If it’s a 12-mile long run, run the first 9 miles easy and then if you feel good at the 9 mile mark, you can speed up, which means the next 3 would be a little bit faster. That’s the way we approach that. In marathon training, a 20-mile run might have anywhere from 8 to 12, it could even be a little bit more, but 8 to 12 at marathon pace. Just to use an example, that’s the thing that Amy did, Amy Feit did recently that has us pretty excited about her marathon is that she in the middle of a 20 mile run did some good marathon pace running.
Okay. ‘Can you run your easy days too easy?’ That’s question number two.
For if you’re new to running, the answer’s no. You can’t run your easy days too easy. If you’re a type A personality, the answer’s no. You can’t run your easy days too easy. If you’re a high school kid and you’re new to running, no. You can’t run your easy days too easy.
The flip side is if you’ve qualified for Boston three times and you’re trying to run faster and you’re anywhere from 25 to 55 years old, there might be a time over a 20 week marathon training program where maybe 12 weeks in where you don’t have to run quite as slow as you maybe did when you weren’t a Boston qualifier. Okay? This one, there’s no black and white answer to this one.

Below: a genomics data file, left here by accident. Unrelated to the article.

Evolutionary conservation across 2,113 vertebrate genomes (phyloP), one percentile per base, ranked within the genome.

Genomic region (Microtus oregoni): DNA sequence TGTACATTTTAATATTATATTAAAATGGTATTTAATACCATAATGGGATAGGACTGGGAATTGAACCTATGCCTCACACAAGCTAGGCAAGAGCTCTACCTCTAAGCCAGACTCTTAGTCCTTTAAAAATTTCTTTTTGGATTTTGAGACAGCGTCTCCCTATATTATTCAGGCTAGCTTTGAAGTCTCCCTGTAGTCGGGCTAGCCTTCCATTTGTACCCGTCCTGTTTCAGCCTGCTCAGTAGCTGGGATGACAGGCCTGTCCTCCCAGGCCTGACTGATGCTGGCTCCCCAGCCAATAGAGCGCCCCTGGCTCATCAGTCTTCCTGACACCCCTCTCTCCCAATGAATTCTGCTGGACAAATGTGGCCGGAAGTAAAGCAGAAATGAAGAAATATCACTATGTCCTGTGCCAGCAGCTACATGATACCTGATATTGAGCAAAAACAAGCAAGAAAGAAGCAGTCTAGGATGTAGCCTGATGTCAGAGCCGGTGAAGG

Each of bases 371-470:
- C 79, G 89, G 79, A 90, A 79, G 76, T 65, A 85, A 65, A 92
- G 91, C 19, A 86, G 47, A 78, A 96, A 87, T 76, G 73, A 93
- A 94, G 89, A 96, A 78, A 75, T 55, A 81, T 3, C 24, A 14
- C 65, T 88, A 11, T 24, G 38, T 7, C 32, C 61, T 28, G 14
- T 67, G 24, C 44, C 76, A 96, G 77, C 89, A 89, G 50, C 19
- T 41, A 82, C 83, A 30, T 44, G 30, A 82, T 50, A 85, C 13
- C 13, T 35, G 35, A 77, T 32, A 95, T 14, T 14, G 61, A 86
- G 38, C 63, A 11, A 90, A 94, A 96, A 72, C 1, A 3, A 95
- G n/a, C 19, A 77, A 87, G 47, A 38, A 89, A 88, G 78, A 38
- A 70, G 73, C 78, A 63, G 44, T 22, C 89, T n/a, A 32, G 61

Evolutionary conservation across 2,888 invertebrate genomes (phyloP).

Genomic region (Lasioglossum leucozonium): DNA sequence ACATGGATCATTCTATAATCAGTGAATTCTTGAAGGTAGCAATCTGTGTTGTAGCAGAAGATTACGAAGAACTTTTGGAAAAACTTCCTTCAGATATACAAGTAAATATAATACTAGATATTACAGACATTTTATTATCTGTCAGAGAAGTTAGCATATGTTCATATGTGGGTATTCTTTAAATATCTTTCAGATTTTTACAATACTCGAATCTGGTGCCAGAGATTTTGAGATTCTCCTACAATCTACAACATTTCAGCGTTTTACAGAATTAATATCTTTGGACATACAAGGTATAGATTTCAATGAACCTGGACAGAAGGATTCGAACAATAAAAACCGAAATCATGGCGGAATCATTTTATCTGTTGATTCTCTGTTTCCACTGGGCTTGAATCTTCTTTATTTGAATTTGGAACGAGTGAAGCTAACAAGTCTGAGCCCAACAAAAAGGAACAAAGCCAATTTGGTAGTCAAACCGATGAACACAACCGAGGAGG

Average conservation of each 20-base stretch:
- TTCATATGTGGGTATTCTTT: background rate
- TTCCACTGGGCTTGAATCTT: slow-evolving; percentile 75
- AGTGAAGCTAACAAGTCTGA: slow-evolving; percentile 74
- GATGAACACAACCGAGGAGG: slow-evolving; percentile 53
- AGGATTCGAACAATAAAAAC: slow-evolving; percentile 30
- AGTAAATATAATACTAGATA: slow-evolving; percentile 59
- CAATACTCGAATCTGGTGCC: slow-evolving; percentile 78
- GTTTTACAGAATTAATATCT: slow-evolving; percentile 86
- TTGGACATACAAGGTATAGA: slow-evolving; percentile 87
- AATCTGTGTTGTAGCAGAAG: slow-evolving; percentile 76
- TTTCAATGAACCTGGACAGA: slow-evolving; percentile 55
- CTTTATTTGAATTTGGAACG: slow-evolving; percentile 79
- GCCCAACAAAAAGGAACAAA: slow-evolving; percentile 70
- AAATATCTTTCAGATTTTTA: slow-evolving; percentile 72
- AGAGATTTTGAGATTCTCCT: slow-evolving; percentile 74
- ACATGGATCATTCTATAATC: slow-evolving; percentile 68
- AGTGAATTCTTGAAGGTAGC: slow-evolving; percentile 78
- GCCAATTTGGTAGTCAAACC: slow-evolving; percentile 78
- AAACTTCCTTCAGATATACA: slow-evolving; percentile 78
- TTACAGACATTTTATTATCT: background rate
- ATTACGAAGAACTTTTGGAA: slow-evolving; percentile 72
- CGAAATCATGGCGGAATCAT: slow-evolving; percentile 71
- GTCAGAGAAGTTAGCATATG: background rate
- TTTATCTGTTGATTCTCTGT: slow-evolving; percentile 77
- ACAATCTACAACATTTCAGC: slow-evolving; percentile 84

If you have PRs for your easy day loops, you are not training correctly. You have to trust this, folks. You got to keep your easy days easy so your hard days can be hard. There’s a little asterisk of yes. If you’re somebody where your long run pace is 7-minute pace and you can do that for 16 or 18 or 20 miles and you’re running 9:30-10:00 minute pace on your easy day, that’s probably a little too slow.
Again, let’s say you had a child who was up throwing up all night and let’s say you had three nights of that and now it’s day number four and you’re going out for your easy run and your normal easy day pace is 8:30, don’t look at the watch. Don’t look at the Garmin. Don’t look at pace. Just go for an easy run, okay?